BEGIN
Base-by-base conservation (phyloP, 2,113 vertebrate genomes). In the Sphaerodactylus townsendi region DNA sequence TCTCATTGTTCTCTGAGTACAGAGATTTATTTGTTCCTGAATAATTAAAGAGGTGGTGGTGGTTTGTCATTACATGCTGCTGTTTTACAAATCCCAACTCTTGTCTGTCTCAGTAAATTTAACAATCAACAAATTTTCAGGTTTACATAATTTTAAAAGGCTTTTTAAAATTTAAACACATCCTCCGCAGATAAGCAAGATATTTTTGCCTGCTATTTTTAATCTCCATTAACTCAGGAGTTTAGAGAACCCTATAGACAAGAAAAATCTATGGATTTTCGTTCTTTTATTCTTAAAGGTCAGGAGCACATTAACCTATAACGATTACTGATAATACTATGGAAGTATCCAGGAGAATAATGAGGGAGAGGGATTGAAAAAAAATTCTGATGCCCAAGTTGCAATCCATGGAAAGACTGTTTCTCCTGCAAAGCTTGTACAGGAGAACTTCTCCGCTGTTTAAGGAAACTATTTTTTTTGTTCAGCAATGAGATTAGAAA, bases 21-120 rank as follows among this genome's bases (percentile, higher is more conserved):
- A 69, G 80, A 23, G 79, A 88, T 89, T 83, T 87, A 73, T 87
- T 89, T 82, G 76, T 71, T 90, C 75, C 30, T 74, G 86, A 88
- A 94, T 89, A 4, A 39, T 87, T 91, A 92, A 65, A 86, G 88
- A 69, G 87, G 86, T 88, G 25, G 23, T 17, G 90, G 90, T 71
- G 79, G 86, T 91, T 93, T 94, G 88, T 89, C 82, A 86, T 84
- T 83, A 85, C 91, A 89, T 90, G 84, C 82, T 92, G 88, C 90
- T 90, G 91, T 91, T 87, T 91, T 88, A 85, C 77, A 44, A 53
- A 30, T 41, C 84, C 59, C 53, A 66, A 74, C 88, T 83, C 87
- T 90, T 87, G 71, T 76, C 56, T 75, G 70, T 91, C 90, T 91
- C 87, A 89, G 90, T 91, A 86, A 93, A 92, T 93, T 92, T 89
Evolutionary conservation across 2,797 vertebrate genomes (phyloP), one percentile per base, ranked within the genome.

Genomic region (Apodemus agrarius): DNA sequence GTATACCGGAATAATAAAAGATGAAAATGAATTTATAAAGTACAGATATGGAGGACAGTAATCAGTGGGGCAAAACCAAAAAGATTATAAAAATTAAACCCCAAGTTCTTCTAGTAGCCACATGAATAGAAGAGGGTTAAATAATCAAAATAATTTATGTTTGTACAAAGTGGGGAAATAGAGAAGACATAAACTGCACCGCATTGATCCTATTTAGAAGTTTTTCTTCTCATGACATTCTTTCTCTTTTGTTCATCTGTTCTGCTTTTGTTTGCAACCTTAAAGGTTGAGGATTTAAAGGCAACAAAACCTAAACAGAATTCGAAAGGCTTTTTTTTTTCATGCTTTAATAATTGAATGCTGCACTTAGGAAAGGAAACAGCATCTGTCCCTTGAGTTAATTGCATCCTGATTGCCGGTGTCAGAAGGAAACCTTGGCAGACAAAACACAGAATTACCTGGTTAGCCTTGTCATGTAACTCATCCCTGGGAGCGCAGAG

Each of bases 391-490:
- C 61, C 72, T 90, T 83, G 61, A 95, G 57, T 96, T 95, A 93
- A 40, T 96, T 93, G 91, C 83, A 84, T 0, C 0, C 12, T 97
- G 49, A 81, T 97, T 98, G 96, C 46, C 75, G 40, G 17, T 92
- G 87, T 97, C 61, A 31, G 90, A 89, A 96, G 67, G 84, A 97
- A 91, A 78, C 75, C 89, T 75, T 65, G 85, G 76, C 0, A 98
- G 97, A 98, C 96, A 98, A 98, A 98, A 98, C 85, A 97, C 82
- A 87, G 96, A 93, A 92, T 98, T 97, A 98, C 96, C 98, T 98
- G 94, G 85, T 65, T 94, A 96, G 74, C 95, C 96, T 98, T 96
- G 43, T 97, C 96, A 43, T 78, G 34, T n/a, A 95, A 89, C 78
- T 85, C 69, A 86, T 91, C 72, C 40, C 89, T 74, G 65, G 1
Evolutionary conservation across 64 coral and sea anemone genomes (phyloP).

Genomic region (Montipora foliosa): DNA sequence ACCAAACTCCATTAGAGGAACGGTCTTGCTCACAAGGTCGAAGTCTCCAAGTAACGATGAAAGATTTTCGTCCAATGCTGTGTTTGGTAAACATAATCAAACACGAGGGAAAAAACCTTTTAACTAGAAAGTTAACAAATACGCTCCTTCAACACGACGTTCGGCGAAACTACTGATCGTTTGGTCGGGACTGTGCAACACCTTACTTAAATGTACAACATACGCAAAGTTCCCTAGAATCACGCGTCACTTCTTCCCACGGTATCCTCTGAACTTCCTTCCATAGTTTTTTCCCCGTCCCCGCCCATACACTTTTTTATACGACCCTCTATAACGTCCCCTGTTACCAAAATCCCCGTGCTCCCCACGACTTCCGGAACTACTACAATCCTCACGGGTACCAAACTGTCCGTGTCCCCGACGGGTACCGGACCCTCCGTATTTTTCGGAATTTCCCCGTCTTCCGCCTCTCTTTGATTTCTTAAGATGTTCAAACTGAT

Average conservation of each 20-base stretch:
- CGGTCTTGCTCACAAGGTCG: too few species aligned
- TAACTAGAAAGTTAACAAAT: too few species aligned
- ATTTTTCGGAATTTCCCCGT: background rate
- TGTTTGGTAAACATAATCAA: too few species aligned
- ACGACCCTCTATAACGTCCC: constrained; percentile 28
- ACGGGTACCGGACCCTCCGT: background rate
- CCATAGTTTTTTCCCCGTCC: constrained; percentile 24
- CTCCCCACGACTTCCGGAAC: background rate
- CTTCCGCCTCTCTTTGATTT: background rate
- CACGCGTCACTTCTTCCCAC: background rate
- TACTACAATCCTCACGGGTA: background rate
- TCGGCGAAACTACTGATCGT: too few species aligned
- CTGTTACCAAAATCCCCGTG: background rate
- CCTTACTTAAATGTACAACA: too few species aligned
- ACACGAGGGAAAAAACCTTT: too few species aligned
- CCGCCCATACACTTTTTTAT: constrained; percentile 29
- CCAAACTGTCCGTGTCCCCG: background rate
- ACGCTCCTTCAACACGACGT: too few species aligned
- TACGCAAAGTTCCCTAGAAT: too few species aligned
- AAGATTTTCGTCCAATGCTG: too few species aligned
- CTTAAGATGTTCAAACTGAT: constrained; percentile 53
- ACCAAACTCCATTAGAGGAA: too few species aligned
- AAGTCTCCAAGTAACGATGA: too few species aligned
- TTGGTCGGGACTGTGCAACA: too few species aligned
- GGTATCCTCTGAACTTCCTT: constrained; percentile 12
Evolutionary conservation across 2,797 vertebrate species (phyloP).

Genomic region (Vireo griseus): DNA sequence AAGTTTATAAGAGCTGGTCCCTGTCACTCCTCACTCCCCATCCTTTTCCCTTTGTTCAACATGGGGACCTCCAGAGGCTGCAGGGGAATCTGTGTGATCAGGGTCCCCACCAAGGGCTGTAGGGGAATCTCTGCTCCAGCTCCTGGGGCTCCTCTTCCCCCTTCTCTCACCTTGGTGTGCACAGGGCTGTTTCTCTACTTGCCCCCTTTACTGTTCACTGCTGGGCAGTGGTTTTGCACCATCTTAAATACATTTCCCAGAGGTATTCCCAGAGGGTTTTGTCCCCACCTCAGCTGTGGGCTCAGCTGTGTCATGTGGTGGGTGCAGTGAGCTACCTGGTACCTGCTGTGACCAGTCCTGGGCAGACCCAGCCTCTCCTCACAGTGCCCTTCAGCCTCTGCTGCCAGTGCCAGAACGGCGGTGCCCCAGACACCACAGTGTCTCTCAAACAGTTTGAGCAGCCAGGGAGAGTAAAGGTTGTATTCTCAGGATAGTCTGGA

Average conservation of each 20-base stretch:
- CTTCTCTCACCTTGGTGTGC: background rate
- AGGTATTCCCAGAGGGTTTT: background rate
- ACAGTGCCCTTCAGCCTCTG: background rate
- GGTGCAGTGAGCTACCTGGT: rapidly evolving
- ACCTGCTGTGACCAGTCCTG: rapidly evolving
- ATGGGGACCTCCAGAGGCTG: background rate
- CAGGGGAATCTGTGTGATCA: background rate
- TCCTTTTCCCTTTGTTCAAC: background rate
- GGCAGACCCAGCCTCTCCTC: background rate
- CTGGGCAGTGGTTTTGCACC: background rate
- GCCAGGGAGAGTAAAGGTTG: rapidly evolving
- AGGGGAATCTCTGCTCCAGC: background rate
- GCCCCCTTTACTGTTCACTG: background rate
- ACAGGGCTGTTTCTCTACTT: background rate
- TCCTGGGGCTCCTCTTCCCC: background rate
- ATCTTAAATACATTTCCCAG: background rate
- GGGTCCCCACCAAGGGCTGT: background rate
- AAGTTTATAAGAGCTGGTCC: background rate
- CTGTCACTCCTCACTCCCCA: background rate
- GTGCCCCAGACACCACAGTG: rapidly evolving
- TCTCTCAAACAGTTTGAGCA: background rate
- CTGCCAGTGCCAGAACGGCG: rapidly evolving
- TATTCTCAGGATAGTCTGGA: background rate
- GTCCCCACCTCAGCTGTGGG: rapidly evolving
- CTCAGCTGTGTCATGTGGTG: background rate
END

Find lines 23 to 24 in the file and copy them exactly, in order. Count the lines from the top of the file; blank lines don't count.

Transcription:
- G 43, T 97, C 96, A 43, T 78, G 34, T n/a, A 95, A 89, C 78
- T 85, C 69, A 86, T 91, C 72, C 40, C 89, T 74, G 65, G 1